|Title||Does childhood schooling affect old age memory or mental status? Using state schooling laws as natural experiments.|
|Publication Type||Journal Article|
|Year of Publication||2008|
|Authors||M. Glymour, M, Kawachi, I, Jencks, C, Berkman, LF|
|Journal||J Epidemiol Community Health|
|Date Published||2008 Jun|
|Keywords||Aged, Aging, Censuses, Child, Cognition, Education, Educational Status, Female, Health Status, Humans, Least-Squares Analysis, Male, Massachusetts, Memory, Schools, Socioeconomic factors|
BACKGROUND: The association between schooling and old age cognitive outcomes such as memory disorders is well documented but, because of the threat of reverse causation, controversy persists over whether education affects old age cognition. Changes in state compulsory schooling laws (CSL) are treated as natural experiments (instruments) for estimating the effect of education on memory and mental status among the elderly. Changes in CSL predict changes in average years of schooling completed by children who are affected by the new laws. These educational differences are presumably independent of innate individual characteristics such as IQ.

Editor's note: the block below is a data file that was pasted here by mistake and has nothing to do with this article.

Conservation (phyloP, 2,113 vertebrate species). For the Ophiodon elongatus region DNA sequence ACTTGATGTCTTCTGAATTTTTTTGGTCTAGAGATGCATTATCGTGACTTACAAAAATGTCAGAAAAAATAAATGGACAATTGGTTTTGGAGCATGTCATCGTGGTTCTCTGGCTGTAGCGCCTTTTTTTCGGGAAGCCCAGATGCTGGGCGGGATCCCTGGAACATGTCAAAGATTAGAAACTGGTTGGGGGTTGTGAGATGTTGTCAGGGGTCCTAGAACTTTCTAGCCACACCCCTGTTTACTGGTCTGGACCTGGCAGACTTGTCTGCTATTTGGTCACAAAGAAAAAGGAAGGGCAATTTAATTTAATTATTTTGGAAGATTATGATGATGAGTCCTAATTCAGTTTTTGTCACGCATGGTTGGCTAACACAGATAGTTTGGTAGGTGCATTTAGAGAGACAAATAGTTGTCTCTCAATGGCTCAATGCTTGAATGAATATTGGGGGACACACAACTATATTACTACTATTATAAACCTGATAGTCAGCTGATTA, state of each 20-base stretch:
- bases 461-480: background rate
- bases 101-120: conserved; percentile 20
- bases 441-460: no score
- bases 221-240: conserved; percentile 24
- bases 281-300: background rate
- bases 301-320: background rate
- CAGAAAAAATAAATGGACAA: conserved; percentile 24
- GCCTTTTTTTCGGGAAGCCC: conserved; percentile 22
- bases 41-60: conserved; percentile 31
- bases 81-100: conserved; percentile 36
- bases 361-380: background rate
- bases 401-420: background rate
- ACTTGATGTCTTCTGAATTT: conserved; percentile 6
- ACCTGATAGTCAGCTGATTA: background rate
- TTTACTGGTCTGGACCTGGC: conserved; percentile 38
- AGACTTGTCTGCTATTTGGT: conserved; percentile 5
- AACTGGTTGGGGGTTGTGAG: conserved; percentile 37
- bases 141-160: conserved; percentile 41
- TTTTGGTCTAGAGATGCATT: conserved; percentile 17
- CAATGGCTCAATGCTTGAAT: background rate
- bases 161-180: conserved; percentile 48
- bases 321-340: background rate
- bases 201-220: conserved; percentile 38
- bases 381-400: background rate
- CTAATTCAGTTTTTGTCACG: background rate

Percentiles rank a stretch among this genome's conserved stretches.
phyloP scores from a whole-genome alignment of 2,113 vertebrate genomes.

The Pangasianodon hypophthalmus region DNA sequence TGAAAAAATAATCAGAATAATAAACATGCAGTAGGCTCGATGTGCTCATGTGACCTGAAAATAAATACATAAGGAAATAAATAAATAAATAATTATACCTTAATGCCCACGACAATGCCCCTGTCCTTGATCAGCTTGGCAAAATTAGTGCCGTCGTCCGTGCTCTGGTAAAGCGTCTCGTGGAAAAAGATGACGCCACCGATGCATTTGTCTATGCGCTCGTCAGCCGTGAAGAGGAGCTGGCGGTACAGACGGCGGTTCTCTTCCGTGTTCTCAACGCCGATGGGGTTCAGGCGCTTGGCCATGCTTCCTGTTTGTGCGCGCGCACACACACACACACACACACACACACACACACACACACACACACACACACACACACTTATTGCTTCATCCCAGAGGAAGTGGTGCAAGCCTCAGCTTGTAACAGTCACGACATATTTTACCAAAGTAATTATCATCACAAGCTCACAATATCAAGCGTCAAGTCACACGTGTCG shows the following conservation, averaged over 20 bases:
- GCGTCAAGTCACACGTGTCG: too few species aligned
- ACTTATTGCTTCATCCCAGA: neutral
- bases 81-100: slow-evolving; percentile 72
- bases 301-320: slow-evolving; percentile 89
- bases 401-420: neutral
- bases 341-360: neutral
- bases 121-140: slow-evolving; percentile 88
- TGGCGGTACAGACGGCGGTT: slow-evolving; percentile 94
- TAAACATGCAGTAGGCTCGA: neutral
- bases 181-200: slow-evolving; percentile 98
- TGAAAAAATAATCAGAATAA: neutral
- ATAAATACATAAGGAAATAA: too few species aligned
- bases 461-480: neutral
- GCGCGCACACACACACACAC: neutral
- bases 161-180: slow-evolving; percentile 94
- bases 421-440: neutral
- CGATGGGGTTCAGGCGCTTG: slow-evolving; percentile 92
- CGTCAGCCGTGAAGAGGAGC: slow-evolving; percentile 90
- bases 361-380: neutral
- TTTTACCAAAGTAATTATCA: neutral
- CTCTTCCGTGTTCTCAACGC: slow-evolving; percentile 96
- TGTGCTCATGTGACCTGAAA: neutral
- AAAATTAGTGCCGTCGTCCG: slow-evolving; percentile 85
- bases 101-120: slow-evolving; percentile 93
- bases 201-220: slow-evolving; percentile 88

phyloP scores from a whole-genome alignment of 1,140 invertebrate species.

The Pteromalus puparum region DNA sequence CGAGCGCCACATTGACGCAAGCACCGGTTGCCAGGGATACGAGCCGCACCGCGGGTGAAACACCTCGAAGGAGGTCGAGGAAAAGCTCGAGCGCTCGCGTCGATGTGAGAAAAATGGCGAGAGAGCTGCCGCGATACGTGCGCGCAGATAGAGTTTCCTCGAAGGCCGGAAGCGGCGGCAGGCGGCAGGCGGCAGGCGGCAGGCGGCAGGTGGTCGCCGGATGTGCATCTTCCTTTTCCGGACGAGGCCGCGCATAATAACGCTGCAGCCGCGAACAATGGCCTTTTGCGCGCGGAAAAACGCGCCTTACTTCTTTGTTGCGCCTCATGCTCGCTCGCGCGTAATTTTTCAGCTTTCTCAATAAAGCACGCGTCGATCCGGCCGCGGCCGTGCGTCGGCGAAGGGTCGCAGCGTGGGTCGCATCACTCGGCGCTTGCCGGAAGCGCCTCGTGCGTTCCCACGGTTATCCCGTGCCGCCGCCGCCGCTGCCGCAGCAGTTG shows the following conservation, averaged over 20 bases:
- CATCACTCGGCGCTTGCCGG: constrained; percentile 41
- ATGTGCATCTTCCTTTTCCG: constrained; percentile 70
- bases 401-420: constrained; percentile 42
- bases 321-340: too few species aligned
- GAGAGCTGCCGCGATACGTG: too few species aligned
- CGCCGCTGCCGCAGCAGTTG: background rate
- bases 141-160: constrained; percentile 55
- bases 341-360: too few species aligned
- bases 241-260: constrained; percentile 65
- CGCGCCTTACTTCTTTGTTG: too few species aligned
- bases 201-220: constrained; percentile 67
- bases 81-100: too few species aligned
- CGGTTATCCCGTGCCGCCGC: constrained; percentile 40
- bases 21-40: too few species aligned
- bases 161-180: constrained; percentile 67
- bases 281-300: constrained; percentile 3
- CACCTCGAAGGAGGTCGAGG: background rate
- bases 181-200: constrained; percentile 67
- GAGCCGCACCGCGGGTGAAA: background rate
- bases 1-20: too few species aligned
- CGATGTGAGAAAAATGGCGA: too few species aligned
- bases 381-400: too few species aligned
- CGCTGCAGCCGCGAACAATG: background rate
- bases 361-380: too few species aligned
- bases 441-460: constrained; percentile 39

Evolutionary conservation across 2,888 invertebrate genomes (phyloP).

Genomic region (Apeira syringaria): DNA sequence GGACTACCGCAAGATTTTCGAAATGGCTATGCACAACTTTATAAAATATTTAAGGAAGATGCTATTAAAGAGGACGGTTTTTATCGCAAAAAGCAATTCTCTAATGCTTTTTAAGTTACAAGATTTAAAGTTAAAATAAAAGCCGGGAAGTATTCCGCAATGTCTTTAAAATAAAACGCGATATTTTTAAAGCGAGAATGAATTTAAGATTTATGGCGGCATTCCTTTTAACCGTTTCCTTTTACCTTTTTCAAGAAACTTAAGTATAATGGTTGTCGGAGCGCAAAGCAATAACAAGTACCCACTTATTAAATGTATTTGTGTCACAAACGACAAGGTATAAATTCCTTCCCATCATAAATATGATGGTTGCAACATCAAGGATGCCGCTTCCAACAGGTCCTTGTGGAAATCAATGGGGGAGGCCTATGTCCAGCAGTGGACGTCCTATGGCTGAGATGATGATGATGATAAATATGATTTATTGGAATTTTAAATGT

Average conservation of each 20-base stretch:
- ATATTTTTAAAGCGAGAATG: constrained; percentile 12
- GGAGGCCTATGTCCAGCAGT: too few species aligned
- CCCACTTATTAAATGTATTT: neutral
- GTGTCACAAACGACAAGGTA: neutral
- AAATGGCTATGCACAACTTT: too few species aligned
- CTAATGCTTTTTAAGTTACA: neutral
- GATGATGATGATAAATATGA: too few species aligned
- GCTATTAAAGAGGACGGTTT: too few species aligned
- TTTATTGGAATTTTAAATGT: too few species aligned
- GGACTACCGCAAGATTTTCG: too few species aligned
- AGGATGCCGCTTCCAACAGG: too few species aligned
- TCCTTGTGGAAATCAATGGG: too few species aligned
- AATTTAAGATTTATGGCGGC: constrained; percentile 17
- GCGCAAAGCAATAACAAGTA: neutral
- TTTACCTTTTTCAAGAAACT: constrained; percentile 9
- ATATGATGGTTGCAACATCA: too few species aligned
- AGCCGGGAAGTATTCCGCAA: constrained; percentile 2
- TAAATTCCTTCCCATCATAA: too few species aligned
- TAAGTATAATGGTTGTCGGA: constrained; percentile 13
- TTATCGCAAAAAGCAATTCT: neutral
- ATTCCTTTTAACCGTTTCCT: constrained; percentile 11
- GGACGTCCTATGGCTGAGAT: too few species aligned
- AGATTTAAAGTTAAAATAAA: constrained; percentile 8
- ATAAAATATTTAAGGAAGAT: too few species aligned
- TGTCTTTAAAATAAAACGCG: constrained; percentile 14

METHODS: CSL-induced changes in education were used to obtain instrumental variable (IV) estimates of education's effect on memory (n = 10,694) and mental status (n = 9751) for white, non-Hispanic US-born Health and Retirement Survey participants born between 1900 and 1947 who did not attend college.
RESULTS: After adjustment for sex, birth year, state of birth and state characteristics, IV estimates of education's effect on memory were large and statistically significant. IV estimates for mental status had very wide confidence intervals, so it was not possible to draw meaningful conclusions about the effect of education on this outcome.
CONCLUSIONS: Increases in mandatory schooling lead to improvements in performance on memory tests many decades after school completion. These analyses condition on individual states, so differences in memory outcomes associated with CSL changes cannot be attributed to differences between states. Although unmeasured state characteristics that changed contemporaneously with CSL might account for these results, unobserved genetic variation is unlikely to do so.
|User Guide Notes|
|Alternate Journal||J Epidemiol Community Health|
|PubMed Central ID||PMC2796854|
|Grant List||R01 AG023399-03 / AG / NIA NIH HHS / United States |
T32 AG000158 / AG / NIA NIH HHS / United States
AG023399 / AG / NIA NIH HHS / United States
R01 AG023399 / AG / NIA NIH HHS / United States
AG000158 / AG / NIA NIH HHS / United States